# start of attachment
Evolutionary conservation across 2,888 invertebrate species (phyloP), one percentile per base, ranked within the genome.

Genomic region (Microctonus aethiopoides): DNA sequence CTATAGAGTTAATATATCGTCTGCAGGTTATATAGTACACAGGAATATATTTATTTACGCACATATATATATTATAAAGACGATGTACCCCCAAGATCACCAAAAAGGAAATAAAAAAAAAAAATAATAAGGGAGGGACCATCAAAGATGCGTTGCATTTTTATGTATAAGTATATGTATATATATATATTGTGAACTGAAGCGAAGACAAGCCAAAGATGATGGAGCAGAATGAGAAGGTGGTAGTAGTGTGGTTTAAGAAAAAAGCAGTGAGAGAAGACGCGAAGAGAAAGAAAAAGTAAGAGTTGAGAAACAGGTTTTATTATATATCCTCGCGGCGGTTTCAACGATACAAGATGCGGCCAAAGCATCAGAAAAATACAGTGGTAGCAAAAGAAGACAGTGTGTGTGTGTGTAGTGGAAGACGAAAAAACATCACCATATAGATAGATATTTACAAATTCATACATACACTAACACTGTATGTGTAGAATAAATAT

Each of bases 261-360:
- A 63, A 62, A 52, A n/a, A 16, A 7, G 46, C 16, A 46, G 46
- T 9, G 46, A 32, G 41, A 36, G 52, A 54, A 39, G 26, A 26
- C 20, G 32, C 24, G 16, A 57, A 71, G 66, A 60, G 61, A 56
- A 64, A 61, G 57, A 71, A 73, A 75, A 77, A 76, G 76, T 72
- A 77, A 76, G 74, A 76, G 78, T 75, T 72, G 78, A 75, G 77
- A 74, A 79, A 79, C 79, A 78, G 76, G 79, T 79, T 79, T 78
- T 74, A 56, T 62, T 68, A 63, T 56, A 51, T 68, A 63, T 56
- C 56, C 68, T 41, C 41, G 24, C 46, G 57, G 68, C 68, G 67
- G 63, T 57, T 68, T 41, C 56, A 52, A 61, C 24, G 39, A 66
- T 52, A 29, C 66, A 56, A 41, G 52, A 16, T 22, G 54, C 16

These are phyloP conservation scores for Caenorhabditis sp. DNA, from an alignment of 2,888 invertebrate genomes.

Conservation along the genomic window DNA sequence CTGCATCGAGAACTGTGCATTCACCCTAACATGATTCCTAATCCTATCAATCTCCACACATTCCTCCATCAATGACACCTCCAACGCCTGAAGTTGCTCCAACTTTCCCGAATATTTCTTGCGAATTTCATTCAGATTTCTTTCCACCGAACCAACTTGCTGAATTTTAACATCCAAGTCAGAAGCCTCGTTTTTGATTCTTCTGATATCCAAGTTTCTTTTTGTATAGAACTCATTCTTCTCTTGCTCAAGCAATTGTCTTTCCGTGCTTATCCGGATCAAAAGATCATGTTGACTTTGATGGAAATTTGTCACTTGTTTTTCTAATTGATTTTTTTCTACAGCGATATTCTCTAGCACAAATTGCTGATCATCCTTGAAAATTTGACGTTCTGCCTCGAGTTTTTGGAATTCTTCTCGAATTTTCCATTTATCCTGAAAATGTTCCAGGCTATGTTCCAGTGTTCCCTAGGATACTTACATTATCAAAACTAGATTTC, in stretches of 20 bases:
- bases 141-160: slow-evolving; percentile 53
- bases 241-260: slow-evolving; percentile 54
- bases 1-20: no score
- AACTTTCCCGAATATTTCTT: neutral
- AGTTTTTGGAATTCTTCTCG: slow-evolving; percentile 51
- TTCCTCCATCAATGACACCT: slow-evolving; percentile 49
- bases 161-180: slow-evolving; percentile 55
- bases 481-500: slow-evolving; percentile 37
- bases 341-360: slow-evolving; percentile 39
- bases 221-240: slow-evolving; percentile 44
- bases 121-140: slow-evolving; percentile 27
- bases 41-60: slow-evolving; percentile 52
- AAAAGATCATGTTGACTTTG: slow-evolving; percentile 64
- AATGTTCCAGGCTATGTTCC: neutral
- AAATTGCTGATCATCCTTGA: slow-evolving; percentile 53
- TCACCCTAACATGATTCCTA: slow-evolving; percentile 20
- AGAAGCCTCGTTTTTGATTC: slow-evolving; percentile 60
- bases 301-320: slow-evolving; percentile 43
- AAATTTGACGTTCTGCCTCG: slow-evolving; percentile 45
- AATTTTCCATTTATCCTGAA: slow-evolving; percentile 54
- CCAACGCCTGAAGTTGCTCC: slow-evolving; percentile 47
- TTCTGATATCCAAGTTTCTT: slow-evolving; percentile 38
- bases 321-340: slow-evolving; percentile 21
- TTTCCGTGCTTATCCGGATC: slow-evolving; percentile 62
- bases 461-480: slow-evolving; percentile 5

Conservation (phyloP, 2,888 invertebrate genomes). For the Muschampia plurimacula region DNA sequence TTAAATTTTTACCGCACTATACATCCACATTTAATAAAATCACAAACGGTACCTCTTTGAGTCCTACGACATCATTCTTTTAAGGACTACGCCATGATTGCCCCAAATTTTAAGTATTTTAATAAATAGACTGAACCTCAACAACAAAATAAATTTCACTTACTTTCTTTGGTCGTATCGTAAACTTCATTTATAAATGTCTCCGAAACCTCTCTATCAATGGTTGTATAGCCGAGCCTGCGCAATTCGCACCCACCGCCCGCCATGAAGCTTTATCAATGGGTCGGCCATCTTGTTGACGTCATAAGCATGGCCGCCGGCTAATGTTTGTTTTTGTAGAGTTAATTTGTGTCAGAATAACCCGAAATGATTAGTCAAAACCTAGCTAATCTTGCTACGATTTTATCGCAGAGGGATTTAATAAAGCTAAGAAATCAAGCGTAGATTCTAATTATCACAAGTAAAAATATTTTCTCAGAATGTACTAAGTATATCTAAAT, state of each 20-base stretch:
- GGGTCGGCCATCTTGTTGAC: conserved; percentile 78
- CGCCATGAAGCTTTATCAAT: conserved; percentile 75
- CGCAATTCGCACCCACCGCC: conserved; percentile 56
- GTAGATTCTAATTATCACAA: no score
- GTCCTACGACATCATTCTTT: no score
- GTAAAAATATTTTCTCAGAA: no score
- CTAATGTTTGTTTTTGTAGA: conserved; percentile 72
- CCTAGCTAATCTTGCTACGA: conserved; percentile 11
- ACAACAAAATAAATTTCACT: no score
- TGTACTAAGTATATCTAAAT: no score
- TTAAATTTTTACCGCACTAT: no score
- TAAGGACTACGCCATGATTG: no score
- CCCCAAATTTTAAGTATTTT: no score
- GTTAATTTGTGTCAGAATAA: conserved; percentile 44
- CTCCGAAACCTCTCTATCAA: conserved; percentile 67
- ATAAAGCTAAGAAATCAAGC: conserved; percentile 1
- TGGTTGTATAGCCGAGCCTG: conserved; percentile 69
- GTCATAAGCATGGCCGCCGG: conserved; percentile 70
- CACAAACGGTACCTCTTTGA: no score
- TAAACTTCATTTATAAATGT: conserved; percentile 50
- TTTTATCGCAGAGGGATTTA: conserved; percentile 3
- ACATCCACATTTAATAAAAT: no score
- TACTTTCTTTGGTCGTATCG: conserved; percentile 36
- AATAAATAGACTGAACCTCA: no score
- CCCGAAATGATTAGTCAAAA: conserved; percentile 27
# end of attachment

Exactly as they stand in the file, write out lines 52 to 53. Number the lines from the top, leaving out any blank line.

- TTAAATTTTTACCGCACTAT: no score
- TAAGGACTACGCCATGATTG: no score